There are six minutes worth of previews for the television series, and two minutes of previews for the OVA episode.
The extras are polished off with an Ugetsa Hakua (Character Designer) Special, coming in at just under 3 minutes. This is the most tantalising, as it's a Burst Angel preview reel for the non-existent second series. Following the cliffhanging conclusion of the first series, this offers a look at where the characters are a few years down the line. It also engenders the opinion in me that they should make this series already!
I really hate this! Along comes a disc that adds more to a series that I loved, and I find watching it as enjoyable an experience as I had with the series itself. But in all conscience I just can't recommend it. Burst Angel Infinity is just another Burst Angel episode. It could slot in anywhere in the series as another flashback story, it's structured much the same as an episode, lasts just as long, and entertains just as much. It's just that being asked to pay full price for what is essentially one quarter of the usual material is a bit rich.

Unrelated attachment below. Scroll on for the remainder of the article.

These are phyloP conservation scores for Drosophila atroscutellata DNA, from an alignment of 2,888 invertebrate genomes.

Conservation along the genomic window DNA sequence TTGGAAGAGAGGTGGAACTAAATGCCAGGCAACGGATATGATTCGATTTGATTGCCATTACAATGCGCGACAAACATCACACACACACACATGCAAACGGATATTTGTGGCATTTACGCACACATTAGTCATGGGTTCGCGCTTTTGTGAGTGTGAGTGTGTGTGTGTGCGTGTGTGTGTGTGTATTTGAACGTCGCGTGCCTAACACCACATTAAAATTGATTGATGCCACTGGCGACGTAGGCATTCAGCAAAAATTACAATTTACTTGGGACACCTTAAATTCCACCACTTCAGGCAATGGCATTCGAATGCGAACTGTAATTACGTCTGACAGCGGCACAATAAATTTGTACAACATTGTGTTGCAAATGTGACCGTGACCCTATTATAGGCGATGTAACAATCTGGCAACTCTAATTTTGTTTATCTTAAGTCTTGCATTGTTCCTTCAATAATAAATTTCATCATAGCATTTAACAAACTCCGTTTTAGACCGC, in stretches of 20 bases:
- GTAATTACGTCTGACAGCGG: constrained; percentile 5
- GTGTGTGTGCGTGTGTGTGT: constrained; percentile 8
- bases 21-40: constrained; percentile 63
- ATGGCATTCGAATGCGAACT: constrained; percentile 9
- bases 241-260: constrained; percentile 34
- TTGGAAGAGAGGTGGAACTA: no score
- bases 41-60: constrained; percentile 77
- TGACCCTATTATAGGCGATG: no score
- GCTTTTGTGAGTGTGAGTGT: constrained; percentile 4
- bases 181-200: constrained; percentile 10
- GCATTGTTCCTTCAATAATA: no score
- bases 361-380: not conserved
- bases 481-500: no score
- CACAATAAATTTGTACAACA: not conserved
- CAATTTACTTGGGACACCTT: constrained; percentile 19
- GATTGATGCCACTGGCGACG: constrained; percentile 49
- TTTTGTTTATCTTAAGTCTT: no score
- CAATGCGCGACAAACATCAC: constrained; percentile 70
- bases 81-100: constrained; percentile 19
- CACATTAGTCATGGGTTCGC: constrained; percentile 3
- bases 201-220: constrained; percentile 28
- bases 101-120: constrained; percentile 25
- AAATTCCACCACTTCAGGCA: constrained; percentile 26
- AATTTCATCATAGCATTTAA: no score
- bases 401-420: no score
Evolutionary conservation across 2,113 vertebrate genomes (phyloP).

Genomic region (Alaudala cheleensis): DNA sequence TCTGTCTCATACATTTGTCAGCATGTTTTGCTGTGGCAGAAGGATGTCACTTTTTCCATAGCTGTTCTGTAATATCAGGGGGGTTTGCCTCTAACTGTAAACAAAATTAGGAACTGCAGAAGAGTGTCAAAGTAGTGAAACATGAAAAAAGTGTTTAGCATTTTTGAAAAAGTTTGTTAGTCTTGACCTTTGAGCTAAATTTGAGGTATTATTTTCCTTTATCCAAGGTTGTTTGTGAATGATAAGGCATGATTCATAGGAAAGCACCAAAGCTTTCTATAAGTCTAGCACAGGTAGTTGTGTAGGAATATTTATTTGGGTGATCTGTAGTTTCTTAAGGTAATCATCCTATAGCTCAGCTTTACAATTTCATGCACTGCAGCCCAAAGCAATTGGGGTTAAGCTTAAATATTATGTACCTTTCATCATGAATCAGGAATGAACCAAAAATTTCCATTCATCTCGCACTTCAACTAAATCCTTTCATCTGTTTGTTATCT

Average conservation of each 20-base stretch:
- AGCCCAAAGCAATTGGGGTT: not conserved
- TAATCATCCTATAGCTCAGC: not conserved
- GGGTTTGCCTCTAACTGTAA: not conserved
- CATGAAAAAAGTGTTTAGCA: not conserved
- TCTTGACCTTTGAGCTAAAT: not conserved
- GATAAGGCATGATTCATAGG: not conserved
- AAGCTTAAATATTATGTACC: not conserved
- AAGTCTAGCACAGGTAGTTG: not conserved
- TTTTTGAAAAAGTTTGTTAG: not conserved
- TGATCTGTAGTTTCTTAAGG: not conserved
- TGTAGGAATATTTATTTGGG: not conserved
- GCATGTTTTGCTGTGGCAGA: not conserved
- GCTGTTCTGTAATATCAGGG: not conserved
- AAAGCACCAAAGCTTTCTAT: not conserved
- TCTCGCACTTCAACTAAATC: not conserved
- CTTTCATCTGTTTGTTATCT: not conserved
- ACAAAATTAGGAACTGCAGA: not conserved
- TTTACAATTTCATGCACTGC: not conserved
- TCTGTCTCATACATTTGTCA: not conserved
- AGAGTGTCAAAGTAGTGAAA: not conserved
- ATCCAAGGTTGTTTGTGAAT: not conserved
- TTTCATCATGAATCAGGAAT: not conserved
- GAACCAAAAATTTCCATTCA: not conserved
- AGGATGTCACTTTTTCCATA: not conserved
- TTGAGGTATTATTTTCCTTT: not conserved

The extra features offset the short runtime. With two hours of material on disc, you do get the feeling that they are trying to give you value for money. But it's a false economy. Let's face it, Burst Angel: Infinity is only going to appeal to fans of the series, the people who already own the discs. That renders the two major featurettes useless. The Battle Record is just the highlights of the series cobbled together into a feature length presentation. I suppose you can save five hours by watching it, but you'll miss the story, the cohesiveness of a plot, and any sort of satisfaction whatsoever. It's a 90-minute trailer and nothing else. The Lightness and the Darkness of Jo is put together a little more creatively, offering a narrative at least, and it does complement the OVA well, but again, it doesn't offer anything that isn't in the series. All that is really new is the Character Designer Special and that is short, and only serves to tantalise at what could have been.